TVC's Lappage on the art of creating a killer strategy and being a great strategist


By Richard Draycott, Managing Director

December 2, 2016 | 6 min read

Strategy, strategy, strategy is as important today in marketing as location, location, location has always been in property. Having a great marketing strategy to support your brand, or to build your client’s brand, is absolutely vital if you want your communications to be cohesive and really engage with your audiences. But unlike apples, killer marketing strategies do not grow on trees.

Greg Lappage

Greg Lappage of TVC Group talks about what makes a great strategy and great strategist

So, where do great strategies come from? From the minds of people like Greg Lappage, TVC Group’s creative director, who recently shared some thoughts with The Drum Network on what drives the best strategies, where he has his best strategic thoughts and why strategists are more entrepreneurial than ever.

Is devising a comms strategy an art or a science?

A bit of both I guess. For me personally, it’s an art, it’s understanding the rhythm of the strategy, how it flows, fits together and builds into a compelling ideology.

That said I work with some very clever people in i2i (TVC’s strategy and insights team) who add insight and rigour – the data science, analysis and channel knowledge that add the credibility to creative.

So, what are your key ingredients for a killer strategy?

You need a purpose – it’s not enough anymore to have a killer idea and a beautiful narrative, people want to know what you stand for.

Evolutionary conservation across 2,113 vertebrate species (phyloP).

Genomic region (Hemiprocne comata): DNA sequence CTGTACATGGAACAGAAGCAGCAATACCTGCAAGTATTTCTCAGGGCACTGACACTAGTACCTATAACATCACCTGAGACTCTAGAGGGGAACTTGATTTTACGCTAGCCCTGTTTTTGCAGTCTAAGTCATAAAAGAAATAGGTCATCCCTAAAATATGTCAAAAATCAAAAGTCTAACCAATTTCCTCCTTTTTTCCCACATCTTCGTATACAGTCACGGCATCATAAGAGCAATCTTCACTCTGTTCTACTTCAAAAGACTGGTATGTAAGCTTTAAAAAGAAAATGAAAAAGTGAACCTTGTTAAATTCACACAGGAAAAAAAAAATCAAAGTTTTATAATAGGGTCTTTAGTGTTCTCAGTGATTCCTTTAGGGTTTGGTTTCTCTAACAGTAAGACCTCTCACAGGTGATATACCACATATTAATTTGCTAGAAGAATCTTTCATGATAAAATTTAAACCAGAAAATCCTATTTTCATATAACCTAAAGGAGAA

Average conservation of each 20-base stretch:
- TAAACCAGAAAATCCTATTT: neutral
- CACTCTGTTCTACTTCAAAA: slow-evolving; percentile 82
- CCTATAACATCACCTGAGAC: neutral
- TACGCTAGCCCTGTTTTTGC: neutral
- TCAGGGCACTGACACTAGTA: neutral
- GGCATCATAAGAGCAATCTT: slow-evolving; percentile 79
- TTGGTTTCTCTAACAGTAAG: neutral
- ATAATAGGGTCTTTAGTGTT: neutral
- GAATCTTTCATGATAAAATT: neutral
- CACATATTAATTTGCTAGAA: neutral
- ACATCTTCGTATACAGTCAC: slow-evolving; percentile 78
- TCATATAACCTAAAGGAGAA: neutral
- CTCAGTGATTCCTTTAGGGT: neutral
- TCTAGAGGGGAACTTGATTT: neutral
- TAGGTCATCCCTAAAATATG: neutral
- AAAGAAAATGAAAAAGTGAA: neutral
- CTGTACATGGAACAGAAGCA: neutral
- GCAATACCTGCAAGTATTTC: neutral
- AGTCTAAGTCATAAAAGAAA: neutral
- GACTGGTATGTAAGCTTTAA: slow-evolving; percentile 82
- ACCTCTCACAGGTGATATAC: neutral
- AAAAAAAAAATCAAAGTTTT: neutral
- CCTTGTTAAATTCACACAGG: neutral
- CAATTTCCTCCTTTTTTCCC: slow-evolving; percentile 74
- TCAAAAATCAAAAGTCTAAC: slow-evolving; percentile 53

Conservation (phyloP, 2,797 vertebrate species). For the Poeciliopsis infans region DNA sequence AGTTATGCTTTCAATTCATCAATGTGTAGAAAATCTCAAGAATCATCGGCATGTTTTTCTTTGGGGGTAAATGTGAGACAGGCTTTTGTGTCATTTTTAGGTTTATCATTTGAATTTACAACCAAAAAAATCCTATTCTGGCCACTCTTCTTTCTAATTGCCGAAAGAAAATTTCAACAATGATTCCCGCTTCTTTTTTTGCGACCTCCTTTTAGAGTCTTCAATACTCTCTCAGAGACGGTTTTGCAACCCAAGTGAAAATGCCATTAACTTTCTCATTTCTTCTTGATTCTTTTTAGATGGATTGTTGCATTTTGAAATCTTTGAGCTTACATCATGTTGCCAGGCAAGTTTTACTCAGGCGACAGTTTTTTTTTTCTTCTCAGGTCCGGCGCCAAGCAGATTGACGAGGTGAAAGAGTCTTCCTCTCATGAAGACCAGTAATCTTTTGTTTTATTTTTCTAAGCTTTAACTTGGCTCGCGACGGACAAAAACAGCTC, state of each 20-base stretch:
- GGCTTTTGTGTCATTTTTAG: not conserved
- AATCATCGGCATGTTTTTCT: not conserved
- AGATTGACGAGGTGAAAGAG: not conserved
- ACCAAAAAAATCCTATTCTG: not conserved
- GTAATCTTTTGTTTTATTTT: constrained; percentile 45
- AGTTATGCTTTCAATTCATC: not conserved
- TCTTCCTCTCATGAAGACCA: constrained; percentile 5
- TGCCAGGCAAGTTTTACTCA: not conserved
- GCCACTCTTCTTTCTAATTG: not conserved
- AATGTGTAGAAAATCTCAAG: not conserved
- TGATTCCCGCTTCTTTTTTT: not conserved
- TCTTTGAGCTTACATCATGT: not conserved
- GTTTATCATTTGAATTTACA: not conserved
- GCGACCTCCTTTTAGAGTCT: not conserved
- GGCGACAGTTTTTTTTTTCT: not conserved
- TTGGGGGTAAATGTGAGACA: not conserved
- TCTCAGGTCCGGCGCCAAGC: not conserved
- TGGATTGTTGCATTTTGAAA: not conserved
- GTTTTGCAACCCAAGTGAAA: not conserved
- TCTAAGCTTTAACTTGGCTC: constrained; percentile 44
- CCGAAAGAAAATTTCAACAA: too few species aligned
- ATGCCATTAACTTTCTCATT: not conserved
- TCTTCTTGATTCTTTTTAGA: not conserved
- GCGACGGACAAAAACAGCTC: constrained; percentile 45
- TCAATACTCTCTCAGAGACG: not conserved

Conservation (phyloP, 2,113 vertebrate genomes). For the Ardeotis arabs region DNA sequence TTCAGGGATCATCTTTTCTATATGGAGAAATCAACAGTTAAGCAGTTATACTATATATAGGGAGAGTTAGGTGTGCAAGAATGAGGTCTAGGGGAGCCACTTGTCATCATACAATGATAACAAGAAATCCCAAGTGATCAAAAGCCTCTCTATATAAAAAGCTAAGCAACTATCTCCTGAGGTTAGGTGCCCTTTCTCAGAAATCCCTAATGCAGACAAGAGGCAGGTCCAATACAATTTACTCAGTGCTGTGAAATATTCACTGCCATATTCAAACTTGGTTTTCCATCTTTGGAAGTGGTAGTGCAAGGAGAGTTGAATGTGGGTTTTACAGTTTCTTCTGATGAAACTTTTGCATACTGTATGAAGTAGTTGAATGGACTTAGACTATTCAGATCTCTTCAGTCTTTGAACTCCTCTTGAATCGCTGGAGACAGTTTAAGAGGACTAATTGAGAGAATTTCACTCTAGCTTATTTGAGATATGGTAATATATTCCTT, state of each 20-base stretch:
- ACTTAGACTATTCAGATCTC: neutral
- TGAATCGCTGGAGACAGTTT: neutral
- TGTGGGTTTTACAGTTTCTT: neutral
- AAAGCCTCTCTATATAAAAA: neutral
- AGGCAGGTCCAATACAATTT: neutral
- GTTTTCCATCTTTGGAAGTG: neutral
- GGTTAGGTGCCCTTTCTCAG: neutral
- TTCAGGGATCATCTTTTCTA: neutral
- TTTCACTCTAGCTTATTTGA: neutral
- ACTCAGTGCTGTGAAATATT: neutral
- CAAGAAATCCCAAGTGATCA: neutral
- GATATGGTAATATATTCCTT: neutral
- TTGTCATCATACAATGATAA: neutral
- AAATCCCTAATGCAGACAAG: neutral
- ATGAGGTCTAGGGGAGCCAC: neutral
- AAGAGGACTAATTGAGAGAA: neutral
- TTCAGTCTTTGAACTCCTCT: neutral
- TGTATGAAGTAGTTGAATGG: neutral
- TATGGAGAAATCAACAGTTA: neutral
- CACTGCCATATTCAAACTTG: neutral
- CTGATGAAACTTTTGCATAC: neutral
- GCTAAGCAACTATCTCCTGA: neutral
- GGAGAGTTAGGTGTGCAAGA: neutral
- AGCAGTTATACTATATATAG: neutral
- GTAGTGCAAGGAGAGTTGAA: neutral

It’s all about developing strategic intent. With the right strategic approach, a brand can deviate; take some really interesting turns, but still move in the right direction. A strategy can be a roadmap, a benchmark or a manifesto, or when it’s really good it can be all three.

I really think that positivity and energy drive successful strategies; clients can intuitively sense it if you’re not 100% fully immersed and committed to an approach.

Can you explain TVC Group's evidence-based approach when devising strategy?

We’re very lucky in the fact that the team self-organises around strategic and creative challenges. The most successful strategies at TVC are when we take the whole team on the journey from the outset - there’s too much knowledge, data and channel opportunity for one planner to own a strategy outright.

It’s a process, a cycle; we plan, commission, create and activate and then we learn. But it’s not rigid, flexibility is important too; creative has generated some of our best strategic insights, just as some of our best creative ideas have come from strategists. Strategy, creative and distribution are all critical.

A recent PR industry survey revealed that nearly half (41%) of comms professionals spent only occasional or no time on strategic planning. Does this surprise you?

A little bit, but the PR industry has always been considered faster and more intuitive than other comms disciplines. I think there still exists the misapprehension that strategic planning slows things down or mires the process in theory.